The Soviet Union sent the Persey on expeditions to the islands in 1923 and 1924, followed by the Elding in 1925 and the Zarnica in 1927.[37] Franz Josef Land had been considered terra nullius—land belonging to no one—until the Soviet Union declared its annexation on 15 April 1926, as part of Arkhangelsk Oblast, when it copied Canada's declaration of the sector principle and claimed that all land between the Soviet mainland and the North Pole would become Soviet territory. This principle has never been internationally recognized.[38] Both Italy and Norway protested. Italy based its claim on the fact that it had acquired Triest from Austria–Hungary, the port from which the Payer expedition had been equipped.[37] Norway was first and foremost concerned about their seal hunting and whaling economic interests in the area, during a period that also saw the country's activities curtailed in the White Sea, Novaya Zemlya and Greenland. The government of Norway chose to remain passive, while the Soviet Union did nothing to hinder twelve Norwegian hunting ships access to the area in 1928.[38]

Italian explorer Umberto Nobile set out in his airship Italia to reach the North Pole in 1928. After it crashed, a series of multinational expeditions were sent to find him. Several of these were in the waters around Franz Josef Land. Among the vessels participating was the Soviet icebreaker Krasin.[38] After having rescued some of the crew, the ship was sent onwards to Franz Josef Land, reaching George Land on 22 September 1928. Beyond erecting an iron Soviet flag at Cape Neal, they failed to construct any facilities.[39]

The Government of Norway decided to protest the Soviet annexation by establishing a meteorological station on the archipelago, a task awarded to the Norwegian Polar Institute. An expedition was sent in 1929, in part financed by Lars Christensen, with the explicit task of annexing Victoria Island and establishing a base in Franz Josef Land. Norway further proposed a similar arrangement as in the Svalbard Treaty, whereby the Soviet Union could retain full sovereignty, but could not limit Norwegian economic interests. However, ice conditions hindered a Norwegian landing.[40]

To support the annexation, the Polar Commission of the Academy of Sciences of the USSR proposed establishing a station at Tikhaya Bay on Hooker Island. An expedition was sent aboard the icebreaker Sedov, which departed Arkhangelsk on 21 July 1929. The expedition's head, Otto Schmidt, was subsequently proclaimed Soviet Commissar of Franz Josef Land. The expedition landed at Tikhaya Bay on 12 August, whereupon some of the crew began construction of a base. Meanwhile, the vessel continued to Rudolf Island, where another location was selected. The base at Tikhay Bay was officially opened on 29 August.[41] The Soviet government proposed renaming the archipelago Fridtjof Nansen Land in 1930, but the name never came into use.[40]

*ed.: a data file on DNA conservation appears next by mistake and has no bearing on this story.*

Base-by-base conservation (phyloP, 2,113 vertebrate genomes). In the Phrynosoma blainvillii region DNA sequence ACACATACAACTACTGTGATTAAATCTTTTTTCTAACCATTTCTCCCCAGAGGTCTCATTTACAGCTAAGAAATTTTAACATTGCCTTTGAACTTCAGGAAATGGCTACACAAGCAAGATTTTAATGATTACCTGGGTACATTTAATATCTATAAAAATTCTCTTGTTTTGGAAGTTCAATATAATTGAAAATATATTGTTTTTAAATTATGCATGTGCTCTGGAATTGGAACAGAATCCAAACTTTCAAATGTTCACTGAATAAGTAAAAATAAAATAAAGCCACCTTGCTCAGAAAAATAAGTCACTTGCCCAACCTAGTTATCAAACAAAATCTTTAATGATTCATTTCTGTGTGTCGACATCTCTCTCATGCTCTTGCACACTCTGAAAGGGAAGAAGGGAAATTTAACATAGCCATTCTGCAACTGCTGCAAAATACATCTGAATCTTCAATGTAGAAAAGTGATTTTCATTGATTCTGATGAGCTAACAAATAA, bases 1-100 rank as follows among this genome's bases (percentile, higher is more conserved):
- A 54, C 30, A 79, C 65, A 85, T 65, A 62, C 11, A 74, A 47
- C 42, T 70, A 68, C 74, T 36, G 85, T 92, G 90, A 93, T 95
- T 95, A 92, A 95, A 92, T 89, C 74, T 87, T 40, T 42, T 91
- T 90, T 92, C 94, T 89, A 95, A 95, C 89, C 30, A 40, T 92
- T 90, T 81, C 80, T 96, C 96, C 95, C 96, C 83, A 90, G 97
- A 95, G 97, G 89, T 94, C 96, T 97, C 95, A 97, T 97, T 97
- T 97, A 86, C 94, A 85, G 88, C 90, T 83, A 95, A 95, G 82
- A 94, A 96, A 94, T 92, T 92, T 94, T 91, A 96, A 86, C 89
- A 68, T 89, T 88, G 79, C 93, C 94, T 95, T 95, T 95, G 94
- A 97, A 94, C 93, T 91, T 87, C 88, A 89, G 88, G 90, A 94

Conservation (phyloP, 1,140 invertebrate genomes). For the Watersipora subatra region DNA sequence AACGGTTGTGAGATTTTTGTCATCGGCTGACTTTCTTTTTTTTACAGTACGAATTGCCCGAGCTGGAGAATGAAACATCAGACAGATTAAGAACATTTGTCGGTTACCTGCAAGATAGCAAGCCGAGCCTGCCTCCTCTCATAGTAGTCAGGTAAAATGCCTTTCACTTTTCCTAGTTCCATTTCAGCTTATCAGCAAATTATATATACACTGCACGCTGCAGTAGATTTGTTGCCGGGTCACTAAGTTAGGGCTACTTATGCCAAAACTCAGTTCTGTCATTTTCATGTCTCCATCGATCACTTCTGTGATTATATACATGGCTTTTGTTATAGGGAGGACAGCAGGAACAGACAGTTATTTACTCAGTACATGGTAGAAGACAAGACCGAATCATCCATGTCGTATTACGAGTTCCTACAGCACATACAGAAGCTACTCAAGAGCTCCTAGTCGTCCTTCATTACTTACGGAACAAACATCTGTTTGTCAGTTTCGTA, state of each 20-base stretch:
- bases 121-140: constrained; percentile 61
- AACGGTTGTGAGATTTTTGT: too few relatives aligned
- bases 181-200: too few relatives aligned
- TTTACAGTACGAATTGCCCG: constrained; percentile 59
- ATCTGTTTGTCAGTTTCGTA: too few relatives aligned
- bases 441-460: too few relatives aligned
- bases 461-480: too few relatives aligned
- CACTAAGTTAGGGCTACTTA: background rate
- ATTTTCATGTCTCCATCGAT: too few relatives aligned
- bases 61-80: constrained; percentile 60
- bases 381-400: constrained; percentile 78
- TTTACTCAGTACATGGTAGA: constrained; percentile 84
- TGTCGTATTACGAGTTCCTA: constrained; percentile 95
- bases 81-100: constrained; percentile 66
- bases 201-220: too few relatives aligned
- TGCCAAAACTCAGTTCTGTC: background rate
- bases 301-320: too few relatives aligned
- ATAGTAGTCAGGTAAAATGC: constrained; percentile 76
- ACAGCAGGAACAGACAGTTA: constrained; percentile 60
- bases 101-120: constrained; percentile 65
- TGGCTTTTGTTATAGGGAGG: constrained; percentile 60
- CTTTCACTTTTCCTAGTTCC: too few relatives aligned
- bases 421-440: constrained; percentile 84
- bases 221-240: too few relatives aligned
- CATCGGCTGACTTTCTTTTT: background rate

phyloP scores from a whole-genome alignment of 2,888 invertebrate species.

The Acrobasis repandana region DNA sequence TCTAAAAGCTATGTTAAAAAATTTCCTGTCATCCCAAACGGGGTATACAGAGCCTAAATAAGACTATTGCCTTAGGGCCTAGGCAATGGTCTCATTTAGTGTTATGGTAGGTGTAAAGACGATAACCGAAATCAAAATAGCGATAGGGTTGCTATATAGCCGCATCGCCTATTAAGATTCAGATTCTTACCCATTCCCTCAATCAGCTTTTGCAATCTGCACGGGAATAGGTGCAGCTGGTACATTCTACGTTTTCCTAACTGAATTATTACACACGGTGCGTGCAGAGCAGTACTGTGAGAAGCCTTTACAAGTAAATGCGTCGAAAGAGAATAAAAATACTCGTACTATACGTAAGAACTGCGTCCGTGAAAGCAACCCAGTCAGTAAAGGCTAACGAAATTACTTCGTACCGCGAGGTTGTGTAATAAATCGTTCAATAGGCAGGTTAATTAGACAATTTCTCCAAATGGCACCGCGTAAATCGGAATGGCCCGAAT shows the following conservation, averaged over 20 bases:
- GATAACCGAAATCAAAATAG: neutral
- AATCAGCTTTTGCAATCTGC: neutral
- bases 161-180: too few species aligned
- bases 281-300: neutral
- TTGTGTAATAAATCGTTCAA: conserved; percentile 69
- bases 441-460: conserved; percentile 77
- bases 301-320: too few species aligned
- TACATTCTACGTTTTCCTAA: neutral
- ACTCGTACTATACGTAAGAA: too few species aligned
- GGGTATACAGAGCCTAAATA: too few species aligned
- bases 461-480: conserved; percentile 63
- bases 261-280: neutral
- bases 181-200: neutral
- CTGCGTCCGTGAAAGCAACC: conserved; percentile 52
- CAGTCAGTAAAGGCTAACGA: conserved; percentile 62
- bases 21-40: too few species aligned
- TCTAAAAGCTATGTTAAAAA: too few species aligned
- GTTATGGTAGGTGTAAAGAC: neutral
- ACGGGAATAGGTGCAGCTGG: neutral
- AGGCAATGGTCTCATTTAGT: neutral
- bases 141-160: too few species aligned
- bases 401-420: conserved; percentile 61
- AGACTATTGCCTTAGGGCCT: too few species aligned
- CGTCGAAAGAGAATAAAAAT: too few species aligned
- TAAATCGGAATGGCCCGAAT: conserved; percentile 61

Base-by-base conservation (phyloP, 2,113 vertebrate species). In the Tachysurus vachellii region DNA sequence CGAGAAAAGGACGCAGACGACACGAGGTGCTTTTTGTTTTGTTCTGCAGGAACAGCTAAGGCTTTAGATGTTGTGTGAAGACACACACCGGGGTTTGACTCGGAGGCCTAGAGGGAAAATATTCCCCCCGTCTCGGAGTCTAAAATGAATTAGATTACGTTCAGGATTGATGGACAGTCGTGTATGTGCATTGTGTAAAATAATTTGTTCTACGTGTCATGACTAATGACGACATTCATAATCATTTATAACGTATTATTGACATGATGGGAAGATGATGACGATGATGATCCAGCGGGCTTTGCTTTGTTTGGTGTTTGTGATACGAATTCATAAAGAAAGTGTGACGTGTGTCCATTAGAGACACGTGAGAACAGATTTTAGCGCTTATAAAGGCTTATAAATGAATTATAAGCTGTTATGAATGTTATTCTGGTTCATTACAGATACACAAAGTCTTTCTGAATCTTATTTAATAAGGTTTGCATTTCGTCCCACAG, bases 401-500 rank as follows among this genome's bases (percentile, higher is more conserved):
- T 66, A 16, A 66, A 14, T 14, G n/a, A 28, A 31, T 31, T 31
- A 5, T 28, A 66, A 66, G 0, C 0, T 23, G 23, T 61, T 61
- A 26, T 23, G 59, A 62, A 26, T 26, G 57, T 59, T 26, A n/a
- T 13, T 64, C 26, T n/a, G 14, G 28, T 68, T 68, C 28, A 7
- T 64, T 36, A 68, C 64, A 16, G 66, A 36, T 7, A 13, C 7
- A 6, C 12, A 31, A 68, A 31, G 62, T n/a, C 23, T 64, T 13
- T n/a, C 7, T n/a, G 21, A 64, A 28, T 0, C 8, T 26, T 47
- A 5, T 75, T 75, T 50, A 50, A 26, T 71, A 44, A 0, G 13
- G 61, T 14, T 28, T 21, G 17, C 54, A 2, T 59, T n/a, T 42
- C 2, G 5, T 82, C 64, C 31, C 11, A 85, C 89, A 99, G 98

Cape Tegethoff on Hall Island

The 1930 Bratvaag Expedition, led by Norwegian geologist Gunnar Horn, was sent out to survey Svalbard, Victoria Island and Franz Josef Land.[42] Norway followed up with another expedition the following year, aboard the tourist ship Isbjørn. While visiting the base at Tikhaya Bay, the Soviets asked that Norway in the future respect Soviet territorial waters. Other expeditions that year were a Norwegian-Swedish expedition led by Hans Wilhelmsson Ahlmann aboard the Quest and the German Graf Zeppelin.[43] Apart from the German weather station established during the Second World War, these were the last Western expeditions to Franz Josef Land until 1990.[44]

The Soviet Union sent the icebreaker Malygin to Rudolf Island during the Second International Polar Year in 1932 to establish a weather station. The Knipovich conducted the first circumnavigation of the archipelago and landed the first Soviets on Victoria Island. The 1933 season saw an Arctic and Antarctic Research Institute project complete a topographical map of the archipelago at a scale of 1:200,000. A geological and glaciological expedition was carried out in the 1934–35 season while over one hundred hours of cartographic flights were flown in 1935 to make corrections to the maps. Two more icebreakers, Sadko and Taymyr, explored the islands that year. From 1934 to 1936 sixty people stayed the winter at Tikhay Bay, where the first person was born on the archipelago.[45]

Mikhail Vodopyanov and V. M. Makhotin carried out flights to the islands in 1936, in preparation for their expedition the following year, during which they hoped to reach the North Pole. The same year the icebreakers Rusanov and Hercen freighted in equipment for a drifting ice station on Rudolf Island.[45] This was followed up with the construction of an airstrip on the island's glacier. The plans were executed in 1937, with four aircraft setting out on 18 April and the establishment of North Pole-1 as a drifting ice station headed by Ivan Papanin. A transpolar flight by Sigizmund Levanevsky went astray and ships were dispatched to search for him in the archipelago. With poor ice conditions, they were forced to stay the winter, bringing the archipelago's winter population to 300.[46]